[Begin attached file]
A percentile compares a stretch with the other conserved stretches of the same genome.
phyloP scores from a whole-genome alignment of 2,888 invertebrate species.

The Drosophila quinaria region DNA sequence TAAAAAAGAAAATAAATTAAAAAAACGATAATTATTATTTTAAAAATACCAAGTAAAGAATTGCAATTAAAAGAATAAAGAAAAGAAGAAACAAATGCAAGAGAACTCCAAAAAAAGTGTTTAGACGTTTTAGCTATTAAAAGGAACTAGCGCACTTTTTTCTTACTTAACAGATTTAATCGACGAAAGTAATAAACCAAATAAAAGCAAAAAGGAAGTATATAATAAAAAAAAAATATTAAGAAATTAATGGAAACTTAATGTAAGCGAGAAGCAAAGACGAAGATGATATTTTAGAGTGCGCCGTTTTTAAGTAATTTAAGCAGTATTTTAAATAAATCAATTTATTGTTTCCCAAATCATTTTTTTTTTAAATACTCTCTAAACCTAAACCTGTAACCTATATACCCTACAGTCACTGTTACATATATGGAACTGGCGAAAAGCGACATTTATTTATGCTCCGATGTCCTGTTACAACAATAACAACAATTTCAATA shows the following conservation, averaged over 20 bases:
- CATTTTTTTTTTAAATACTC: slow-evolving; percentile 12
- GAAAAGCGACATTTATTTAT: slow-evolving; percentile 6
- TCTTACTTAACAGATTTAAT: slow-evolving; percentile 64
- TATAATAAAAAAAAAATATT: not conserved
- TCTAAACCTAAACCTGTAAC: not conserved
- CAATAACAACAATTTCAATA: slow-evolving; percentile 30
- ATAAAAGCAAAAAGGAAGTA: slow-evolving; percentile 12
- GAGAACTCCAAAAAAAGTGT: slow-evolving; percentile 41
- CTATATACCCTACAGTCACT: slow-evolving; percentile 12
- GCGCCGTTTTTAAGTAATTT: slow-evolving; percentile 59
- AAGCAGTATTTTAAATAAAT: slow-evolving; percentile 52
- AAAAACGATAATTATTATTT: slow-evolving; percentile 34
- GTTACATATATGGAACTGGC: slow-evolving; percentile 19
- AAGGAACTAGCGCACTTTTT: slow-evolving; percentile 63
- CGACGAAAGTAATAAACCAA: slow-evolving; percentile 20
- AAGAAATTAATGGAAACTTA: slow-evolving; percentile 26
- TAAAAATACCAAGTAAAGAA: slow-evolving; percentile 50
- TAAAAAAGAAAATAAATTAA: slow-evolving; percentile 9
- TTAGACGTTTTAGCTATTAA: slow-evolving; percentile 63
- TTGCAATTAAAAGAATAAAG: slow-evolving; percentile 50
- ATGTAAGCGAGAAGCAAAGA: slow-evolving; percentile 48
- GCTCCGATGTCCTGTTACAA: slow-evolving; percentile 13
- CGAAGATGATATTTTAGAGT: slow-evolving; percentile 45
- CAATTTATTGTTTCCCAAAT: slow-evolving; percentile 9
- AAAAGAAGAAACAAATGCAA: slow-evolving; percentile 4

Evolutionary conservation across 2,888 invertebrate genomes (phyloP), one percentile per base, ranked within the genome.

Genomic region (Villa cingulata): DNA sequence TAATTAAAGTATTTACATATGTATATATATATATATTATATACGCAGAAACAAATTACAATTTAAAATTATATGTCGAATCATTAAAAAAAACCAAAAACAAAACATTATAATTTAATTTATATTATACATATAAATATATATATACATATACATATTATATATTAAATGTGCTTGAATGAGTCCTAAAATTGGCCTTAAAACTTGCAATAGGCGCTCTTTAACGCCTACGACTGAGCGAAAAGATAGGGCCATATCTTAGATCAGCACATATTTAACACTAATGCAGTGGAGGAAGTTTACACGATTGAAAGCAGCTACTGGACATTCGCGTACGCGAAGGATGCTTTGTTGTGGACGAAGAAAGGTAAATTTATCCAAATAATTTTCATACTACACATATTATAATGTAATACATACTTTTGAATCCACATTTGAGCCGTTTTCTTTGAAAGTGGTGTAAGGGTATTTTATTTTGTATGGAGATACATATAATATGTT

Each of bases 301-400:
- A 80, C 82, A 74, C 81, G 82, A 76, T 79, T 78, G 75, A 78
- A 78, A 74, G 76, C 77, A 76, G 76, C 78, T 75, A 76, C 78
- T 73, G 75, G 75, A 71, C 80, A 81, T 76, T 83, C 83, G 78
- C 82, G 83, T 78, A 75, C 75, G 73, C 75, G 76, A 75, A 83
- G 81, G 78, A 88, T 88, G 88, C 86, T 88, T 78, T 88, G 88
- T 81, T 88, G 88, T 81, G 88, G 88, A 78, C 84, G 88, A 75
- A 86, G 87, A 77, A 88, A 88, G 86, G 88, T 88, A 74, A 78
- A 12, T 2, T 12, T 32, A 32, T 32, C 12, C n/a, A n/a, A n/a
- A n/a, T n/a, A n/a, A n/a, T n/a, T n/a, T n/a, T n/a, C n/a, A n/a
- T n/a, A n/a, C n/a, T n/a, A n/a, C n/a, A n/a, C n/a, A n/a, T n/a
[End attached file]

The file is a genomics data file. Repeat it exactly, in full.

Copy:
A percentile compares a stretch with the other conserved stretches of the same genome.
phyloP scores from a whole-genome alignment of 2,888 invertebrate species.

The Drosophila quinaria region DNA sequence TAAAAAAGAAAATAAATTAAAAAAACGATAATTATTATTTTAAAAATACCAAGTAAAGAATTGCAATTAAAAGAATAAAGAAAAGAAGAAACAAATGCAAGAGAACTCCAAAAAAAGTGTTTAGACGTTTTAGCTATTAAAAGGAACTAGCGCACTTTTTTCTTACTTAACAGATTTAATCGACGAAAGTAATAAACCAAATAAAAGCAAAAAGGAAGTATATAATAAAAAAAAAATATTAAGAAATTAATGGAAACTTAATGTAAGCGAGAAGCAAAGACGAAGATGATATTTTAGAGTGCGCCGTTTTTAAGTAATTTAAGCAGTATTTTAAATAAATCAATTTATTGTTTCCCAAATCATTTTTTTTTTAAATACTCTCTAAACCTAAACCTGTAACCTATATACCCTACAGTCACTGTTACATATATGGAACTGGCGAAAAGCGACATTTATTTATGCTCCGATGTCCTGTTACAACAATAACAACAATTTCAATA shows the following conservation, averaged over 20 bases:
- CATTTTTTTTTTAAATACTC: slow-evolving; percentile 12
- GAAAAGCGACATTTATTTAT: slow-evolving; percentile 6
- TCTTACTTAACAGATTTAAT: slow-evolving; percentile 64
- TATAATAAAAAAAAAATATT: not conserved
- TCTAAACCTAAACCTGTAAC: not conserved
- CAATAACAACAATTTCAATA: slow-evolving; percentile 30
- ATAAAAGCAAAAAGGAAGTA: slow-evolving; percentile 12
- GAGAACTCCAAAAAAAGTGT: slow-evolving; percentile 41
- CTATATACCCTACAGTCACT: slow-evolving; percentile 12
- GCGCCGTTTTTAAGTAATTT: slow-evolving; percentile 59
- AAGCAGTATTTTAAATAAAT: slow-evolving; percentile 52
- AAAAACGATAATTATTATTT: slow-evolving; percentile 34
- GTTACATATATGGAACTGGC: slow-evolving; percentile 19
- AAGGAACTAGCGCACTTTTT: slow-evolving; percentile 63
- CGACGAAAGTAATAAACCAA: slow-evolving; percentile 20
- AAGAAATTAATGGAAACTTA: slow-evolving; percentile 26
- TAAAAATACCAAGTAAAGAA: slow-evolving; percentile 50
- TAAAAAAGAAAATAAATTAA: slow-evolving; percentile 9
- TTAGACGTTTTAGCTATTAA: slow-evolving; percentile 63
- TTGCAATTAAAAGAATAAAG: slow-evolving; percentile 50
- ATGTAAGCGAGAAGCAAAGA: slow-evolving; percentile 48
- GCTCCGATGTCCTGTTACAA: slow-evolving; percentile 13
- CGAAGATGATATTTTAGAGT: slow-evolving; percentile 45
- CAATTTATTGTTTCCCAAAT: slow-evolving; percentile 9
- AAAAGAAGAAACAAATGCAA: slow-evolving; percentile 4

Evolutionary conservation across 2,888 invertebrate genomes (phyloP), one percentile per base, ranked within the genome.

Genomic region (Villa cingulata): DNA sequence TAATTAAAGTATTTACATATGTATATATATATATATTATATACGCAGAAACAAATTACAATTTAAAATTATATGTCGAATCATTAAAAAAAACCAAAAACAAAACATTATAATTTAATTTATATTATACATATAAATATATATATACATATACATATTATATATTAAATGTGCTTGAATGAGTCCTAAAATTGGCCTTAAAACTTGCAATAGGCGCTCTTTAACGCCTACGACTGAGCGAAAAGATAGGGCCATATCTTAGATCAGCACATATTTAACACTAATGCAGTGGAGGAAGTTTACACGATTGAAAGCAGCTACTGGACATTCGCGTACGCGAAGGATGCTTTGTTGTGGACGAAGAAAGGTAAATTTATCCAAATAATTTTCATACTACACATATTATAATGTAATACATACTTTTGAATCCACATTTGAGCCGTTTTCTTTGAAAGTGGTGTAAGGGTATTTTATTTTGTATGGAGATACATATAATATGTT

Each of bases 301-400:
- A 80, C 82, A 74, C 81, G 82, A 76, T 79, T 78, G 75, A 78
- A 78, A 74, G 76, C 77, A 76, G 76, C 78, T 75, A 76, C 78
- T 73, G 75, G 75, A 71, C 80, A 81, T 76, T 83, C 83, G 78
- C 82, G 83, T 78, A 75, C 75, G 73, C 75, G 76, A 75, A 83
- G 81, G 78, A 88, T 88, G 88, C 86, T 88, T 78, T 88, G 88
- T 81, T 88, G 88, T 81, G 88, G 88, A 78, C 84, G 88, A 75
- A 86, G 87, A 77, A 88, A 88, G 86, G 88, T 88, A 74, A 78
- A 12, T 2, T 12, T 32, A 32, T 32, C 12, C n/a, A n/a, A n/a
- A n/a, T n/a, A n/a, A n/a, T n/a, T n/a, T n/a, T n/a, C n/a, A n/a
- T n/a, A n/a, C n/a, T n/a, A n/a, C n/a, A n/a, C n/a, A n/a, T n/a